We shouldn’t have to worry about the right time but the reality is from the moment they are old enough to understand, that is the time. We have to realize no amount of teaching and explaining to them the world we live in, will ever prepare them for the day that they experience the hatred first hand. As parents, that’s all we want is to protect our children from danger and negativity, and I honestly don’t think I’ll ever be okay with accepting the fact that I can’t. All we can do is develop them the best we can for a world that hates them and teach them what’s right in spite of that, always reminding them that they matter!
Growing up, my family liked to go to the mall as a group and if another black person or group were acting inappropriately, I noticed there were times we would be looked down upon as well. We are a race that are more times than not negatively categorized as a whole just because of a portion of us. There’s constant reporting of our people being killed by those who feel entitled and us becoming victims of racial profiling, all because of who we are and what we look like. For instance, waiting for someone to back out of a parking space like so many people do daily, my friend and I were treated ugly and further disrespected by the white woman adding the color of our skin to the insults. And yet we still chose to walk through the store not knowing if a greater altercation was to come even though we did nothing wrong. How would that or another incident fueled by racism make you feel especially with everything that’s been happening? So imagine the rollercoaster of emotions that plagues me when the harsh reality that I am raising black boys in such a cruel and heartless world punches me in the gut.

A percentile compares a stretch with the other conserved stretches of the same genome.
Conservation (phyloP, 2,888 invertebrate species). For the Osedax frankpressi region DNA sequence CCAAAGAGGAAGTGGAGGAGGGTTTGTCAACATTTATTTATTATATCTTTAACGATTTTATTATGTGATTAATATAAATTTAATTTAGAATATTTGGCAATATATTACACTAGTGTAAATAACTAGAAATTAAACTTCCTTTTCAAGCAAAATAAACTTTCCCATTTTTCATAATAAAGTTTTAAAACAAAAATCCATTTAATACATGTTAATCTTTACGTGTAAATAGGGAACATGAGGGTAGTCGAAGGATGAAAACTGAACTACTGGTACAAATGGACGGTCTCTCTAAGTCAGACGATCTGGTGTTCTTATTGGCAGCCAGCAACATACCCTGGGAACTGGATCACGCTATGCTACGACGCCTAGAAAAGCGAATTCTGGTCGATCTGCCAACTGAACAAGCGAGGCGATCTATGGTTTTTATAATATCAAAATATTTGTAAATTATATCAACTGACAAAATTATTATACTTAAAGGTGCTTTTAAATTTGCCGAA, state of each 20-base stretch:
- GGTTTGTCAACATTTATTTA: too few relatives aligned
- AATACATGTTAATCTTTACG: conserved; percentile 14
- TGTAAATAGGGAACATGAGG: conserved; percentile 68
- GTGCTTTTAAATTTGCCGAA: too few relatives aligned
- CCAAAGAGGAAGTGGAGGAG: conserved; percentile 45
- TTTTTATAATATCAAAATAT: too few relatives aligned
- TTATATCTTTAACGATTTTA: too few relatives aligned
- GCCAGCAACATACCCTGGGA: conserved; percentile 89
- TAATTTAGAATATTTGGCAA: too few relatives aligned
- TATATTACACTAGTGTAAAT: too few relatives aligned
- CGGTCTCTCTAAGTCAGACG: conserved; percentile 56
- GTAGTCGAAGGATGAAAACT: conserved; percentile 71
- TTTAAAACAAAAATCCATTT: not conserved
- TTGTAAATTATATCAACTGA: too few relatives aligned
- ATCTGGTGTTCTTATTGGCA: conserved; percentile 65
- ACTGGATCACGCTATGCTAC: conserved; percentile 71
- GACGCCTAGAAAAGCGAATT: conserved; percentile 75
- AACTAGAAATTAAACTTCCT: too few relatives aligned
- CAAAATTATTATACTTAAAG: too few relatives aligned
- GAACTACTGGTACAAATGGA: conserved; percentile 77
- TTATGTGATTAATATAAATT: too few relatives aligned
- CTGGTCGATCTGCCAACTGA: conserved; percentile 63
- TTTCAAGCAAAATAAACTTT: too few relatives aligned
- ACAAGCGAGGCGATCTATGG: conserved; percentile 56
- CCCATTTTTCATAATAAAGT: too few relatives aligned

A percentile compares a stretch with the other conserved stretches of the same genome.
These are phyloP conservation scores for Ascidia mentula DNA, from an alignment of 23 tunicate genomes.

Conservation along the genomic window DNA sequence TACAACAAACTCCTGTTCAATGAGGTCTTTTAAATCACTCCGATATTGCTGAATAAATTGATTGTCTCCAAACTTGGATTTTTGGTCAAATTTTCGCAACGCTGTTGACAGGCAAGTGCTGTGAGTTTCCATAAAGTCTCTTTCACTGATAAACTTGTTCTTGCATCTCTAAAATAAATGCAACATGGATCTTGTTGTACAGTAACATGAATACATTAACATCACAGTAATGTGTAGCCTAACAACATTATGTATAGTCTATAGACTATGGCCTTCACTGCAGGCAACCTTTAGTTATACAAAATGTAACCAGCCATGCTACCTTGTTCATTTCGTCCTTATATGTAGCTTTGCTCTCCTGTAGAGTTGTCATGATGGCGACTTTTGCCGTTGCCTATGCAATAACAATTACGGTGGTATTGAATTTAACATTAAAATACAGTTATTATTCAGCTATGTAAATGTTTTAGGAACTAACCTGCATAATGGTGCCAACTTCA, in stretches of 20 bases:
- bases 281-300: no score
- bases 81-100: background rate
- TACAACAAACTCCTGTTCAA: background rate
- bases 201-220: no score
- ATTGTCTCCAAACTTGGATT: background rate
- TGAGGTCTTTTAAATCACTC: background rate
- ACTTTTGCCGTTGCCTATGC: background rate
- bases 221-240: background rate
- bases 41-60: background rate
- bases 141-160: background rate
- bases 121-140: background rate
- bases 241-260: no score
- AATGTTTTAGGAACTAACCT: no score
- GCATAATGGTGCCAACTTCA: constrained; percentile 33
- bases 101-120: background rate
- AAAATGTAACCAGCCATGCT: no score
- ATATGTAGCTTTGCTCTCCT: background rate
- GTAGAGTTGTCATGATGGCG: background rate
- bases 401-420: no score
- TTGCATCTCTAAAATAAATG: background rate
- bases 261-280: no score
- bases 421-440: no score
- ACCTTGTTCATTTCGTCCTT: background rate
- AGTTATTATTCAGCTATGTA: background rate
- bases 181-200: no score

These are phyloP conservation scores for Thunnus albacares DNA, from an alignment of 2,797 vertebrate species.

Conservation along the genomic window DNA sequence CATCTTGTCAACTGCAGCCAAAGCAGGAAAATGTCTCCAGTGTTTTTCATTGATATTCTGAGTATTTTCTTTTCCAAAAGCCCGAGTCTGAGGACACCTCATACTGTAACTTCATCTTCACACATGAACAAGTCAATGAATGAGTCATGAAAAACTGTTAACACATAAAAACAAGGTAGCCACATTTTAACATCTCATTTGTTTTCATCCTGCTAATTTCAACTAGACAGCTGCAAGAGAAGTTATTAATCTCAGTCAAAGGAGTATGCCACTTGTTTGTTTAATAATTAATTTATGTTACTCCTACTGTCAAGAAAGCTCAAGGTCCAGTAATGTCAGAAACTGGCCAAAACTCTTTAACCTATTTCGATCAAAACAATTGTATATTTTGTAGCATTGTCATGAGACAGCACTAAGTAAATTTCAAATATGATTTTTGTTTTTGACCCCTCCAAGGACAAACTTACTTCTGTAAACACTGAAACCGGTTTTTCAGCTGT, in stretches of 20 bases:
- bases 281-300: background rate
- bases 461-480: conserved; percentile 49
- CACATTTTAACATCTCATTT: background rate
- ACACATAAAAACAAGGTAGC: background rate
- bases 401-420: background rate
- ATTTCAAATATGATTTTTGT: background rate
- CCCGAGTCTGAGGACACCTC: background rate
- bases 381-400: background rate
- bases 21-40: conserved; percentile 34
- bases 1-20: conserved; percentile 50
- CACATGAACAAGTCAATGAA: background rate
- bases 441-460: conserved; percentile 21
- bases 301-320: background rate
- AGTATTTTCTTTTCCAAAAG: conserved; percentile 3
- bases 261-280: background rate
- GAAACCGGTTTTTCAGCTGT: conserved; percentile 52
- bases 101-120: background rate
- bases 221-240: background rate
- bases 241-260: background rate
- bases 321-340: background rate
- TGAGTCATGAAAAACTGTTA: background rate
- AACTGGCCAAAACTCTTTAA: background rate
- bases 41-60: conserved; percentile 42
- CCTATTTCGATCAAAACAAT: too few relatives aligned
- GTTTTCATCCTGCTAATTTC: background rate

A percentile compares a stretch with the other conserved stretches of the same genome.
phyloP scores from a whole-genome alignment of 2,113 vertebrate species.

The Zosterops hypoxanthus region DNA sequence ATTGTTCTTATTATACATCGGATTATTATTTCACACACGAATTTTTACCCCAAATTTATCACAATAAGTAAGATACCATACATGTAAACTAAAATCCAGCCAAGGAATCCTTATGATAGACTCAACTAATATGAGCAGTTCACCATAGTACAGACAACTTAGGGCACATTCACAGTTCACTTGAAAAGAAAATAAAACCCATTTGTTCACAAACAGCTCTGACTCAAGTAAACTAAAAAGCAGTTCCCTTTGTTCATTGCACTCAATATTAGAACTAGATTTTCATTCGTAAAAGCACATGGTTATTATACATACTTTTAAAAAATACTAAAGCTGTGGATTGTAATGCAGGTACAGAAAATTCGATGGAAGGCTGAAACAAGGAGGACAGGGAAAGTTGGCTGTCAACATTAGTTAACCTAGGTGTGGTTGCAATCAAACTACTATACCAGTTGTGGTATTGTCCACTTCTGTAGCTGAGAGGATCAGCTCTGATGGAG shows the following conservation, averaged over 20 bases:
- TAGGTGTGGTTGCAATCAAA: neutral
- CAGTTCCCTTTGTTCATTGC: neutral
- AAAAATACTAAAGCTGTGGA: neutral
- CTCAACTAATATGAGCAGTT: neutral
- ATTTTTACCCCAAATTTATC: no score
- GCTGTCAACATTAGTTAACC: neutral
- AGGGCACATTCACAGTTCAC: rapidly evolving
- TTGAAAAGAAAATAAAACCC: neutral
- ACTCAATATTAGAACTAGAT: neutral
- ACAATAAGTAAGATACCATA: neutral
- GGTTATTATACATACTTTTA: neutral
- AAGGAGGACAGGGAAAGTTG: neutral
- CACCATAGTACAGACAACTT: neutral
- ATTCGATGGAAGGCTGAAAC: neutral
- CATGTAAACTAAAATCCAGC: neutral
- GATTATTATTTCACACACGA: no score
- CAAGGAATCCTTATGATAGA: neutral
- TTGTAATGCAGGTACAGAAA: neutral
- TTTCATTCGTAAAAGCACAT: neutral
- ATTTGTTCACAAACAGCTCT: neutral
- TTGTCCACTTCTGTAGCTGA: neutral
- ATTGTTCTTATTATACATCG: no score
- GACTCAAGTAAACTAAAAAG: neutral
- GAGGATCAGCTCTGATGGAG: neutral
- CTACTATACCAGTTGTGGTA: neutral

Black kings are what they are but black boys or thugs is what society makes too many of our children and other family members out to be. Episodes of some of my favorite shows where the storylines are based on cruel injustices makes body racking sobs course through me because they aren’t simply just scenes on a television, but scenarios that either could actually happen or have happened. But how do I prepare my sweet, innocent, charismatic 7 year old for what can happen when he’s just being himself? And how do I have this conversation again when my 16 month old is old enough to understand?
When is the right time to have the race talk with our children? When is the right time to let our kings and queens in the making know that not everyone will appreciate them and give them a chance on basic things such as displaying respect and manners while engaging in everyday activities? I honestly don’t know and quite frankly it pisses me off because this shouldn’t be a worry and constant, never ending fear. When will the beauty that radiates from the different shades of our skin be appreciated and valued like it should be? When will we be seen for the wonderful people that we are and not just immediately judged because of stupidity, bias, or the lack of a proper upbringing? For me, there will never be a right time to explain to my children that they have to take into account in every situation that they may be seen as a threat, and how to conduct themselves even when they aren’t doing anything wrong. And there definitely isn’t a right time to explain that while they may not care if the person they want to be friends with doesn’t look like them, that it matters to them or their family.